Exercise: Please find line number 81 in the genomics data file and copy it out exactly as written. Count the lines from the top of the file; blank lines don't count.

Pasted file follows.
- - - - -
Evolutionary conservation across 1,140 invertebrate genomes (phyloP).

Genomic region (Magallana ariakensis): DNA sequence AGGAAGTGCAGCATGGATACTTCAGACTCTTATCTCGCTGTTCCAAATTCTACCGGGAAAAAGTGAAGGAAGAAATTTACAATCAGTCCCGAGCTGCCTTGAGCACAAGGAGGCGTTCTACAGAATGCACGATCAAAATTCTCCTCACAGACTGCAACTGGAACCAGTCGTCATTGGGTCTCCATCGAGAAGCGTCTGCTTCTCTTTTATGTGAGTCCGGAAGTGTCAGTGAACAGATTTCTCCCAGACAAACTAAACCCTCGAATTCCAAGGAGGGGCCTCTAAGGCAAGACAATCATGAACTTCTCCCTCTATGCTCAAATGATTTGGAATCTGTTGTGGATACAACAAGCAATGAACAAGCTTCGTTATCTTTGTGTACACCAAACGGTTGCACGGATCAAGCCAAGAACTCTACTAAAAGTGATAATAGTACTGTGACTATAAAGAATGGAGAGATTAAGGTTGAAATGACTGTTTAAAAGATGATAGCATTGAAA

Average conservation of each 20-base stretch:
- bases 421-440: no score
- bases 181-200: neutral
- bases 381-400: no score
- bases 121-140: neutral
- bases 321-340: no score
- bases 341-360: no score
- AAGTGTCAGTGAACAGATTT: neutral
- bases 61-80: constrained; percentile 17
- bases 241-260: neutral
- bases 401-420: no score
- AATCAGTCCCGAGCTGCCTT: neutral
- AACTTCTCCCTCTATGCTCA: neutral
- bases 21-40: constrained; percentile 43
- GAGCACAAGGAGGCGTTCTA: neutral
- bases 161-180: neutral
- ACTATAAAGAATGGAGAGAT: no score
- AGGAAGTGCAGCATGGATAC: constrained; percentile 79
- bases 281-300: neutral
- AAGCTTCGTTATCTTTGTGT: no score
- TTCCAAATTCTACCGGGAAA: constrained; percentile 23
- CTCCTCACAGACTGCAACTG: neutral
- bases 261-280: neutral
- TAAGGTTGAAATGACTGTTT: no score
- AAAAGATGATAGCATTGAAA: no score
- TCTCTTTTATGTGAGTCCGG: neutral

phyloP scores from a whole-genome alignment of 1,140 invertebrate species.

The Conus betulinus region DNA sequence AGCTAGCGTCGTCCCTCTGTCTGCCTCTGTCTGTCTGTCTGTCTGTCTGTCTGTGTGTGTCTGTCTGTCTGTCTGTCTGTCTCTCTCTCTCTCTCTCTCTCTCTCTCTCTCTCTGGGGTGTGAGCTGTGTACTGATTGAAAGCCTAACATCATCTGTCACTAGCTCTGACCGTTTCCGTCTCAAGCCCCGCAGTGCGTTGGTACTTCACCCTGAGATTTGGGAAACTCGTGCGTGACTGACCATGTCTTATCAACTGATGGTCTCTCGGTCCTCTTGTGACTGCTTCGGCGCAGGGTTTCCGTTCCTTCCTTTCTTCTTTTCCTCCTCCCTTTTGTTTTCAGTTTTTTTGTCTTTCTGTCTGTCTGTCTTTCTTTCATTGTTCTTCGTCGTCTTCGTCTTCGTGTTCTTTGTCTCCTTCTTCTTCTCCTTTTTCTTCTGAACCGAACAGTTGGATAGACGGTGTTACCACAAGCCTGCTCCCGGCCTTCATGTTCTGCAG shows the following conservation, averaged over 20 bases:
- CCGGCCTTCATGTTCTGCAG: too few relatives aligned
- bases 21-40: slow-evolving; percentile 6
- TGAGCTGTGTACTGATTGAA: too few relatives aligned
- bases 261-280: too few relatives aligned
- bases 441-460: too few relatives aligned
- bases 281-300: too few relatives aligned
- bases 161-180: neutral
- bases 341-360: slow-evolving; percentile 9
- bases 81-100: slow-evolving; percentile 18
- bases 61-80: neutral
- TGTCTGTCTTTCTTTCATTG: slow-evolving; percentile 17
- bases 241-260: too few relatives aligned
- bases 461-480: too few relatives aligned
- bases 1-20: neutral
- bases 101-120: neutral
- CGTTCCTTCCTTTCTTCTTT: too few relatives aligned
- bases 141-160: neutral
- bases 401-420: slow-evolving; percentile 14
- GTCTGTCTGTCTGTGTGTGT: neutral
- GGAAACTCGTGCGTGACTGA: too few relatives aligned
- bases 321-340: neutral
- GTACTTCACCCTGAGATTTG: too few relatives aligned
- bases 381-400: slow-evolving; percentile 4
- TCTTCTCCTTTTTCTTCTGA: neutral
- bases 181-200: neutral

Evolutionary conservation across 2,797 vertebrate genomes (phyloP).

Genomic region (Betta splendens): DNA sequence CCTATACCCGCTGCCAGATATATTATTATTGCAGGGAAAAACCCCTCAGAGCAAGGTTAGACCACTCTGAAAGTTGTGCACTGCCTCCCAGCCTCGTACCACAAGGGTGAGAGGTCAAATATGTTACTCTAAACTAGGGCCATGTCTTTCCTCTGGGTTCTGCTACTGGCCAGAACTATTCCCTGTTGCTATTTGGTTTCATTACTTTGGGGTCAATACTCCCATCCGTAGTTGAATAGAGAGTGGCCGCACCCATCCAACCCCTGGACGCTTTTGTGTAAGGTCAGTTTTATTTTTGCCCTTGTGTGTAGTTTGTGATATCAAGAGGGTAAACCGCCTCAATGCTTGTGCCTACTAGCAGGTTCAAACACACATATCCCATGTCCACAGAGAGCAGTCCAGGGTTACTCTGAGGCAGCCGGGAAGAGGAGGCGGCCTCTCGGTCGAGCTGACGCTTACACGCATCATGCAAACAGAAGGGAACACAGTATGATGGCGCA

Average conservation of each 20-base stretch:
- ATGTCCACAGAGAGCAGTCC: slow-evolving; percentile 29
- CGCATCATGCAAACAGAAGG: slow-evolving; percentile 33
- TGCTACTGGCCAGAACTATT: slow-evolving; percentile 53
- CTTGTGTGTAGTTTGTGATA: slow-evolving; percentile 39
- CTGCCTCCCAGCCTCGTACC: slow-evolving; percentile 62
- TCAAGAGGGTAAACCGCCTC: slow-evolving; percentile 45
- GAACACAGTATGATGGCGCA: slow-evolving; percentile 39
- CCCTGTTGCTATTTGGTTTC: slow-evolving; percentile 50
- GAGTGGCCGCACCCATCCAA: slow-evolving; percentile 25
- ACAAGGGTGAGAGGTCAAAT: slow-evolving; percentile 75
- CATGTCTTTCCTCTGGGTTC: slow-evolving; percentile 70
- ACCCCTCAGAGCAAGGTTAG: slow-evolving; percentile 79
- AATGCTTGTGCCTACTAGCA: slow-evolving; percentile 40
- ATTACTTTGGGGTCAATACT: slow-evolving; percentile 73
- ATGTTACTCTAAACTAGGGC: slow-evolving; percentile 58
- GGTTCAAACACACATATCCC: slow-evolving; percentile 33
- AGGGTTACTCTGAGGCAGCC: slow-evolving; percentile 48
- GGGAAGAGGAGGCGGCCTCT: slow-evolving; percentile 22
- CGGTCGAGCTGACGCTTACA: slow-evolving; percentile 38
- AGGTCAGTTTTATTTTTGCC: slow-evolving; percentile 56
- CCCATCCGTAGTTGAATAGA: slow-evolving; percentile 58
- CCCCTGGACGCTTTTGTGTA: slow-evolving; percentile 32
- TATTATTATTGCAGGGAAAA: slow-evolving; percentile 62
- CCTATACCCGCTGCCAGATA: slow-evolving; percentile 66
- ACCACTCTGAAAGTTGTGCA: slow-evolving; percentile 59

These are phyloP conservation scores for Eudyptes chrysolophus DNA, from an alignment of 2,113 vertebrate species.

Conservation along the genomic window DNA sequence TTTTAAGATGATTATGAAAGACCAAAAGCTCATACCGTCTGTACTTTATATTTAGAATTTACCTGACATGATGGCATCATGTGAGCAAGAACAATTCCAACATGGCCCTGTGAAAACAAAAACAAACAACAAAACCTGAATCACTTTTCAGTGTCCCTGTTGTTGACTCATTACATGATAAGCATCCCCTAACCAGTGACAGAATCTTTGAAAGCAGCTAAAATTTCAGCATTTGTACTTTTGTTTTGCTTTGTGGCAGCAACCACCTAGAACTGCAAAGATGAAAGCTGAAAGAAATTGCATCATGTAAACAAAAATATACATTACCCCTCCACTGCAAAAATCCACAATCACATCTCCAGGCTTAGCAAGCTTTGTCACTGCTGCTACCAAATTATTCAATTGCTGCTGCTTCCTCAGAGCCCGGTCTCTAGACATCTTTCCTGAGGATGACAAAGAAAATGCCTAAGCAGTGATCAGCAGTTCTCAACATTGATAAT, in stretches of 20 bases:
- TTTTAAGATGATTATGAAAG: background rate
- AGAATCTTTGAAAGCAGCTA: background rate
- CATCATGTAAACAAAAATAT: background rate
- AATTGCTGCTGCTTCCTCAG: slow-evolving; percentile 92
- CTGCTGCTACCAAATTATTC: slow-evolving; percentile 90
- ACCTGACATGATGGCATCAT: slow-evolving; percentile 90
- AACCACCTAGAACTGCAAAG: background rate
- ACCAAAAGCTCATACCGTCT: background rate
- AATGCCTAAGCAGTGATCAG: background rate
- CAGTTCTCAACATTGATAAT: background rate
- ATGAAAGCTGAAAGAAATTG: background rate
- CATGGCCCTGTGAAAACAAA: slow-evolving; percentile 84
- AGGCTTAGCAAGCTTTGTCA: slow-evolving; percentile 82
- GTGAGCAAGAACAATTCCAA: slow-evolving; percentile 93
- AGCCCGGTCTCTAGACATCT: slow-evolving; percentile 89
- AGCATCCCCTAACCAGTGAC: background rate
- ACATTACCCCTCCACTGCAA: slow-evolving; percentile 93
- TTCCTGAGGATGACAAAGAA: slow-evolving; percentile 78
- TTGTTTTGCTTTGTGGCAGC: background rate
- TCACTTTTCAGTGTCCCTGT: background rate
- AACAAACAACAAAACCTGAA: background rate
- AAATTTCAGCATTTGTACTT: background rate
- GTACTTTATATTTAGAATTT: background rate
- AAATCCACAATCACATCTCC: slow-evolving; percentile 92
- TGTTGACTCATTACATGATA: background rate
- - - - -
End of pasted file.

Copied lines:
- TATTATTATTGCAGGGAAAA: slow-evolving; percentile 62